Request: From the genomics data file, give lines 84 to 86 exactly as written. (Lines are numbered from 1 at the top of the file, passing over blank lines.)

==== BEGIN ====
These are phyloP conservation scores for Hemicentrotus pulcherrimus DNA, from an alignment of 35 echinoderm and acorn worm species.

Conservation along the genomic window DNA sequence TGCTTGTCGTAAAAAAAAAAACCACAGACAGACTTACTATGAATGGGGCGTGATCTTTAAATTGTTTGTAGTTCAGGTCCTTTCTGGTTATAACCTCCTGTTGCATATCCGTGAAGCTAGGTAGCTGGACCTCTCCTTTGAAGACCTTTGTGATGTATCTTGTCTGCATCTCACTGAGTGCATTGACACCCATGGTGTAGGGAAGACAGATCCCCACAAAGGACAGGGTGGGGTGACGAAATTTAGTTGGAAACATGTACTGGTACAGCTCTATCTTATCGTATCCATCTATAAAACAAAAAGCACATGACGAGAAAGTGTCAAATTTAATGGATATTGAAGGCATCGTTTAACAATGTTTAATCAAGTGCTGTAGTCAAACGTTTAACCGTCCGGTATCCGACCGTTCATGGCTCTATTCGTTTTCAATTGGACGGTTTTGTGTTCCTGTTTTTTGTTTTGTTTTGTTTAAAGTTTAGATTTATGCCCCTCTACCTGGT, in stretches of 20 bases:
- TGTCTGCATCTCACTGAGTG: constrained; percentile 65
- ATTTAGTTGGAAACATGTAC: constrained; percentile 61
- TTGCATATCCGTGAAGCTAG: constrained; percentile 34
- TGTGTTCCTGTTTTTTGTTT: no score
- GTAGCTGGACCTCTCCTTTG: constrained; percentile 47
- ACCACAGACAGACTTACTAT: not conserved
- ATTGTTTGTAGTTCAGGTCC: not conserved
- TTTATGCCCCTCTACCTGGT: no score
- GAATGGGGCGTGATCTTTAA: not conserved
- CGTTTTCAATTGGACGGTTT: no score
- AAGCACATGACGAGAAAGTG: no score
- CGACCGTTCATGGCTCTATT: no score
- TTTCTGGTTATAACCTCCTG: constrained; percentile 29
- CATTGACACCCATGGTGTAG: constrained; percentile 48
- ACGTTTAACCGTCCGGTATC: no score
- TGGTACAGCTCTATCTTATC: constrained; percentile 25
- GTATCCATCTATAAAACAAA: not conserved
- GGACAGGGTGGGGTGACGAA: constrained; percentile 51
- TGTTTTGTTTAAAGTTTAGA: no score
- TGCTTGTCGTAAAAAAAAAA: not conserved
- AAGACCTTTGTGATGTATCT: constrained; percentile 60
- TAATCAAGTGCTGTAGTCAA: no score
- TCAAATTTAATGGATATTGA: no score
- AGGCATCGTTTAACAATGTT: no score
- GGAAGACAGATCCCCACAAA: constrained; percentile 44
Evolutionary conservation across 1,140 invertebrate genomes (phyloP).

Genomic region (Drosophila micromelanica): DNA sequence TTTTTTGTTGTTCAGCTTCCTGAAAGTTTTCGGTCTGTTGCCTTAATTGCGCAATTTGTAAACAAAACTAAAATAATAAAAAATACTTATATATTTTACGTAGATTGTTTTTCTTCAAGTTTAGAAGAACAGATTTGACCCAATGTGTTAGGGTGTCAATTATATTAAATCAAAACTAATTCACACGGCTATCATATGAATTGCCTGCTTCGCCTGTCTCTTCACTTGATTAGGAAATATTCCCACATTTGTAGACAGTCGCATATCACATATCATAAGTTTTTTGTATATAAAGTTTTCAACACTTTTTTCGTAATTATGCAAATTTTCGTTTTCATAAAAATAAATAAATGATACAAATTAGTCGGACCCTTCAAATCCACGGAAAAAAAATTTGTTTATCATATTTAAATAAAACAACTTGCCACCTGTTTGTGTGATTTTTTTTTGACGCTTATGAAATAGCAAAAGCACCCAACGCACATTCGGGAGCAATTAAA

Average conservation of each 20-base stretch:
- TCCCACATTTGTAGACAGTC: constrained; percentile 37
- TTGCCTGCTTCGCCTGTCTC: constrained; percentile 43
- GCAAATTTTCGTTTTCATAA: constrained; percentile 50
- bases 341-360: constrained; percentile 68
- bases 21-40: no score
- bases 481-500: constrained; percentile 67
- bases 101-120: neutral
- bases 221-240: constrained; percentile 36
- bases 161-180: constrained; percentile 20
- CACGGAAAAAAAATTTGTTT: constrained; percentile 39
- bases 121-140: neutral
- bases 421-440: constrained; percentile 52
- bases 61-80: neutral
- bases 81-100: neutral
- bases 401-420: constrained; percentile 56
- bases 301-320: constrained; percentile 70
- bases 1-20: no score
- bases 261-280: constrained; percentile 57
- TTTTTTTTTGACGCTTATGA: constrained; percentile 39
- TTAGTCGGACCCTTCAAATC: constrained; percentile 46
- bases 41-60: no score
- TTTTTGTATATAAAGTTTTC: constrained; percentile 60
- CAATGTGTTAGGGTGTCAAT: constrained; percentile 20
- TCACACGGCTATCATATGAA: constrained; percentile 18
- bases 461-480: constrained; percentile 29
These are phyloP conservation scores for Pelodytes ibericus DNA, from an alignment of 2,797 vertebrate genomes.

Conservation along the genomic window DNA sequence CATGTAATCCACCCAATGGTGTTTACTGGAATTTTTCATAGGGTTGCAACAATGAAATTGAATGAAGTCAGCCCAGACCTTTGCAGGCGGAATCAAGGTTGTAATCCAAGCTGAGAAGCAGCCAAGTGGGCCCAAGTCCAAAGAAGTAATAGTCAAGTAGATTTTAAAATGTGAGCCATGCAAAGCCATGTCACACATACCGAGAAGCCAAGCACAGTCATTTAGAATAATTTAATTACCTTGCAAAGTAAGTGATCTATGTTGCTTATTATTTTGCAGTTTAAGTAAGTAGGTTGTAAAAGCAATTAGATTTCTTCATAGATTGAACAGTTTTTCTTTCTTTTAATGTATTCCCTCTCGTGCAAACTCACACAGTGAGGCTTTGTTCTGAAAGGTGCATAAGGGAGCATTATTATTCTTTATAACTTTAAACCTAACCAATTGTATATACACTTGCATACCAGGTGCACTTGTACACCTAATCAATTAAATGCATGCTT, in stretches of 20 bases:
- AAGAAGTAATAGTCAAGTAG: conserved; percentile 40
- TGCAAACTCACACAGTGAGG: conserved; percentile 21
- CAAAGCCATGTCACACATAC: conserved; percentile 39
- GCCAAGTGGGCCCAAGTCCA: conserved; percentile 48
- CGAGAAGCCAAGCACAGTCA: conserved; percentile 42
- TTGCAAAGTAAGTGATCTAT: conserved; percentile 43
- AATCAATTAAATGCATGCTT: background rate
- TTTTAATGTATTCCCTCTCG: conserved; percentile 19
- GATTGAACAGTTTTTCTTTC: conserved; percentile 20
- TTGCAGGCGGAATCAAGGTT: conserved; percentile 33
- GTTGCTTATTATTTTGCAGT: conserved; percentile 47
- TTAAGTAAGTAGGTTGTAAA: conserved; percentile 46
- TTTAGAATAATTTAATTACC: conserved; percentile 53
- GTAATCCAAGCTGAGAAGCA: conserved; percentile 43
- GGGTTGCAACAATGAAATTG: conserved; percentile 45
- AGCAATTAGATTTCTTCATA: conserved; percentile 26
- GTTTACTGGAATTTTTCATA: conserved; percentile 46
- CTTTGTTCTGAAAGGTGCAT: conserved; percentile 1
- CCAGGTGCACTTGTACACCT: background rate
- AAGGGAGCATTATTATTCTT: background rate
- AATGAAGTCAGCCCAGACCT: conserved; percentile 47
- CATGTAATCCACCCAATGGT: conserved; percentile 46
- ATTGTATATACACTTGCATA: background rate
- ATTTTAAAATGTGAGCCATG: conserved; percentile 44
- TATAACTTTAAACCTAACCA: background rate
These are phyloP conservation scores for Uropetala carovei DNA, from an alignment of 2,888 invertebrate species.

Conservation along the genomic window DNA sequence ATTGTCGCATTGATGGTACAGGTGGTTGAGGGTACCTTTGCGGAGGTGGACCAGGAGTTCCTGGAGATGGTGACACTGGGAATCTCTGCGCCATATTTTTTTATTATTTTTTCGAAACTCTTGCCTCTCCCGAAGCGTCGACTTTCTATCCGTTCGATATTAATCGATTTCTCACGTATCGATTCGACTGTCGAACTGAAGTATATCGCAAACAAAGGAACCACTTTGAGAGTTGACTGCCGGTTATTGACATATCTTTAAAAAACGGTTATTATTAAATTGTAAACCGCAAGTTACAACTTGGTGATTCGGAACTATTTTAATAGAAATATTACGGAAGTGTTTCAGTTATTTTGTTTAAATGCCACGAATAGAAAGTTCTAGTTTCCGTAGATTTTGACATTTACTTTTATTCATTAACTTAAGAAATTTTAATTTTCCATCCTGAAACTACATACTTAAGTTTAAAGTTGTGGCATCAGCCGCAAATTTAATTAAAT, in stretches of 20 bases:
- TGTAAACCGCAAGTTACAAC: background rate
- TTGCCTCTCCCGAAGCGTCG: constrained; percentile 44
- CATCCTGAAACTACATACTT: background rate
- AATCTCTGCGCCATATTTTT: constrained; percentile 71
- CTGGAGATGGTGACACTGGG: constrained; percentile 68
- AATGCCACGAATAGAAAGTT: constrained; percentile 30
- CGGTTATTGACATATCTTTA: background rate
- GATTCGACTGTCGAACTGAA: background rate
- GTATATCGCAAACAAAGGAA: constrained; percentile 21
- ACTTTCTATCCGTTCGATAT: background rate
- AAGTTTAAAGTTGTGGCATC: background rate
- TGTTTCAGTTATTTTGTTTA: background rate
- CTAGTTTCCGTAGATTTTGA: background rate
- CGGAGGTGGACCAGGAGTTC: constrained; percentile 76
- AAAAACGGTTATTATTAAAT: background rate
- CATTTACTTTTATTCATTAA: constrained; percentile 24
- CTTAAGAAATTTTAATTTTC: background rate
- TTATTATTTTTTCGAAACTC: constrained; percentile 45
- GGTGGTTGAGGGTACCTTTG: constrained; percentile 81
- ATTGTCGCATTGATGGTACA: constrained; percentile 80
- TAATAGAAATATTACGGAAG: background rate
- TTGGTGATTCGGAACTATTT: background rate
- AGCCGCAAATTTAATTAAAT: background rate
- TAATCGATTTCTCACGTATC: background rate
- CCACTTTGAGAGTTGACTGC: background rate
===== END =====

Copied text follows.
Conservation along the genomic window DNA sequence ATTGTCGCATTGATGGTACAGGTGGTTGAGGGTACCTTTGCGGAGGTGGACCAGGAGTTCCTGGAGATGGTGACACTGGGAATCTCTGCGCCATATTTTTTTATTATTTTTTCGAAACTCTTGCCTCTCCCGAAGCGTCGACTTTCTATCCGTTCGATATTAATCGATTTCTCACGTATCGATTCGACTGTCGAACTGAAGTATATCGCAAACAAAGGAACCACTTTGAGAGTTGACTGCCGGTTATTGACATATCTTTAAAAAACGGTTATTATTAAATTGTAAACCGCAAGTTACAACTTGGTGATTCGGAACTATTTTAATAGAAATATTACGGAAGTGTTTCAGTTATTTTGTTTAAATGCCACGAATAGAAAGTTCTAGTTTCCGTAGATTTTGACATTTACTTTTATTCATTAACTTAAGAAATTTTAATTTTCCATCCTGAAACTACATACTTAAGTTTAAAGTTGTGGCATCAGCCGCAAATTTAATTAAAT, in stretches of 20 bases:
- TGTAAACCGCAAGTTACAAC: background rate
- TTGCCTCTCCCGAAGCGTCG: constrained; percentile 44